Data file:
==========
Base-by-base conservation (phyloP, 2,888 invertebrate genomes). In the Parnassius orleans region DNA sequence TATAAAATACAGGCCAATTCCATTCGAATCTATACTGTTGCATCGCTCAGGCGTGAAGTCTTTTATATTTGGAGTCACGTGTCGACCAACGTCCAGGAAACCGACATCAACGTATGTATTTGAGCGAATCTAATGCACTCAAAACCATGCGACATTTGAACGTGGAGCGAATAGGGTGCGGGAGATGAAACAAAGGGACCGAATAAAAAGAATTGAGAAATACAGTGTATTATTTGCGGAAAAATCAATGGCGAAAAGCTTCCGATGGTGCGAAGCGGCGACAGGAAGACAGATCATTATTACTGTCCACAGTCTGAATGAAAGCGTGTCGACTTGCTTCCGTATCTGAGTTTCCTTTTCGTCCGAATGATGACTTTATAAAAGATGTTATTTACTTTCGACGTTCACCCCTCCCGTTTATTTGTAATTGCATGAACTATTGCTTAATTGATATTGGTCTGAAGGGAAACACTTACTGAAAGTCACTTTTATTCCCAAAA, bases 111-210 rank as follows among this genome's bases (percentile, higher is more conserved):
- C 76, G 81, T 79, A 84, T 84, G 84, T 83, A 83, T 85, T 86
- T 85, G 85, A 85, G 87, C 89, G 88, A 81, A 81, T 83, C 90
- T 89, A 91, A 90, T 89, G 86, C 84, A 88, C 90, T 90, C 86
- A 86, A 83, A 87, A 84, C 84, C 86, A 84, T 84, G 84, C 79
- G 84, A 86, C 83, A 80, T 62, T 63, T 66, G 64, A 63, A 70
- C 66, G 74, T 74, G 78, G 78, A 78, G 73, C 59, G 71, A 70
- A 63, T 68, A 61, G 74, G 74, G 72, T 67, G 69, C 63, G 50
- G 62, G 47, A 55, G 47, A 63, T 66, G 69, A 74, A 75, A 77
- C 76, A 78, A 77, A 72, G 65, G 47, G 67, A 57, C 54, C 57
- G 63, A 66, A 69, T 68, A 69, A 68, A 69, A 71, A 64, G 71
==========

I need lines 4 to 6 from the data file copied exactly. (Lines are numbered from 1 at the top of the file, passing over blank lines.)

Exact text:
- T 89, A 91, A 90, T 89, G 86, C 84, A 88, C 90, T 90, C 86
- A 86, A 83, A 87, A 84, C 84, C 86, A 84, T 84, G 84, C 79
- G 84, A 86, C 83, A 80, T 62, T 63, T 66, G 64, A 63, A 70